This Wednesday I welcome back to the show Matthew Kenney. I have great admiration for Matthew. In the 90's he was in the top tier of chefs as a chef/owner of Matthew's and other restaurants in New York City. But, much to the dismay, confusion, and derision of many of his colleagues he changed course in the new century to become an untiring champion of the plant-based, raw food lifestyle. He has applied his extensive classical training, modernist techniques, and experience to elevate raw food cuisine to a level that wows people at his restaurants, his culinary academy, and through numerous books. Despite numerous overwhelming personal and business challenges, his commitment to educating the public about the benefits of a plant-based diet and lifestyle is unwavering.
After two weeks on the road, I am more convinced than ever that ChefsFeed is the one go-to app to have on your smart phone if you want the best restaurant recommendations. The content on the site is chef-driven, and top name chefs, too.
The app is clearly focussed on presenting you concise information on where the best chefs like to eat, and what their favorite dishes are on the menu. Jared Rivera, co-founder of ChefsFeed is my guest on the first half of the show. Did you know that people can still get gout? Listen in and find out how Jared and gout had two encounters.
Other than spending time with family members, the most fulfilling moments for me are when I get to cook, talk, and eat with friends. I hope you enjoy listening in on the GREAT TASTE conversation this week with Sabitha Sawhney, assistant professor of business at Maharishi University of Management, and proprietor/chef of Sabi's Cafe, and Sonia Vera, a courtroom interpreter who helped us learn some basic Columbian dishes.
Sabitha and Sonia's food and philosophies of cooking are both dear to my heart and stomach. Thanks to Dori Rector and my wife, too for helping out in the kitchen. Dori's Colombian bean soup was extraordinary. The link to the basic recipe is below, but she added a bit more garlic and salt, a leek, and substituted three whole chipotle chilis for the ham hocks.
Originally aired 20140409.
Opening Segment of the show-How to Restore the Body's Natural Balance with Dr. Suhas G. Kshirsagar
And our second segment-"Iowa Cooks"-Astred Griffin Wants YOU to Eat Her Quiche!
Our LIVE show at Green Building Supply Tuesday night featured the creative mind and cooking skills of Astred Griffin. On the menu: quiche in both veggie and vegan versions and both iterations were organic and gluten-free. Vegan quiche is something I had never tried, but Astred's version was great. Click READ MORE now!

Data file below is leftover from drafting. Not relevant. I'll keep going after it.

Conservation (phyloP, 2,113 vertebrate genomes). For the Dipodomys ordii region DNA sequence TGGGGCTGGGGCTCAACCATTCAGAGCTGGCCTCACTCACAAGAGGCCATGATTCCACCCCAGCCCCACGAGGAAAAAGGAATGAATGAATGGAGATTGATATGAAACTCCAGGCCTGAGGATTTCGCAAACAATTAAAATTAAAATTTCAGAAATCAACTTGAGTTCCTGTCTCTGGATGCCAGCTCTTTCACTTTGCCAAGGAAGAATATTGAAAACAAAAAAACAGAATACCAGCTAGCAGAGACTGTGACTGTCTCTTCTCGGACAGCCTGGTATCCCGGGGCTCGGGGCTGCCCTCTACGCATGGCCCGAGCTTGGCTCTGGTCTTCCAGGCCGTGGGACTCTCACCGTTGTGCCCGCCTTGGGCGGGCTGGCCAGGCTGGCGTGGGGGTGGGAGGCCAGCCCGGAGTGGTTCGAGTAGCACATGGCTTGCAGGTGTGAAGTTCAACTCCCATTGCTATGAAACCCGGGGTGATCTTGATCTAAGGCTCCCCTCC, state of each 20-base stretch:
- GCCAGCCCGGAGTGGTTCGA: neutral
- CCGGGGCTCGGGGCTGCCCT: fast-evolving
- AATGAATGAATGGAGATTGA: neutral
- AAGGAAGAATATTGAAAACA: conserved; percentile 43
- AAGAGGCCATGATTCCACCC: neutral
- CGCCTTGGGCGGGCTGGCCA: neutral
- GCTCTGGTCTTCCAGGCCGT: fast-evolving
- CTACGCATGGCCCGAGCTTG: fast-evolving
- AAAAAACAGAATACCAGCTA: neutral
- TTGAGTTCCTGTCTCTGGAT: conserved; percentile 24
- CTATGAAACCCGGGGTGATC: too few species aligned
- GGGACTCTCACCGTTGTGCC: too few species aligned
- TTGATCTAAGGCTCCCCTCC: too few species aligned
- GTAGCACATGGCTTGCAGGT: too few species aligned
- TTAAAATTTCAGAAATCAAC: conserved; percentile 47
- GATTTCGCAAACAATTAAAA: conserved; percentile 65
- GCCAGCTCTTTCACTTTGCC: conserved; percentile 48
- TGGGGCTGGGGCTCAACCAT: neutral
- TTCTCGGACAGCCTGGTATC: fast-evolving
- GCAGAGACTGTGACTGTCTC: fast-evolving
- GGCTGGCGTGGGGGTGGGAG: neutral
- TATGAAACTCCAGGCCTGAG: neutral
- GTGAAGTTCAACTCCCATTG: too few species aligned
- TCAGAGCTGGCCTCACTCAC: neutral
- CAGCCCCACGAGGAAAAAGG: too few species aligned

Tune in to the video stream of the hour we spent at Green Building Supply on the Fairfield Media Center site or listen to the show on KRUU, Wednesday,January 7th at 7 pm, rebroadcast Friday, January 9 at 7 am. A special "THANKS" to Jason Strong for engineering the event. Also, a salute to Everybody's Whole Foods for contributing the terrific ingredients our cooks use to create the great tastes in the GBS kitchen.
NEXT WEEK GREAT TASTE IS "LIVE" ON TUESDAY, JANUARY 6 AT GREEN BUILDING SUPPLY-7:00 PM
GREAT TASTE gets a bit scientific this week as we explore the role food plays in feeding the brain. It seems funny that little attention is paid to this particularly important part of the physiology in the course of general food discussions. We're always talking about how a particular food affects the functioning of other organs or usually conversing about the sensory titillations we experience when eating. But, our brain serves as the central hub for everything that happens to us processing information through as many as 1 quadrillion synaptic connections.
what a great holiday thanksgiving is. its premise is so simple: get together with as many friends and/or relatives as you possibly can, eat as much as you possibly can, and try to avoid killing them or yourself.
i'm here to help. here's what you need to know:
1. how to eat pumpkin pie: see photos, right.
2. how to enjoy eating and/or digesting from 8:00-9:00 pm thursday night, and 8:00-9:00 am sunday morning: enjoy an hour of music about (and only about) food.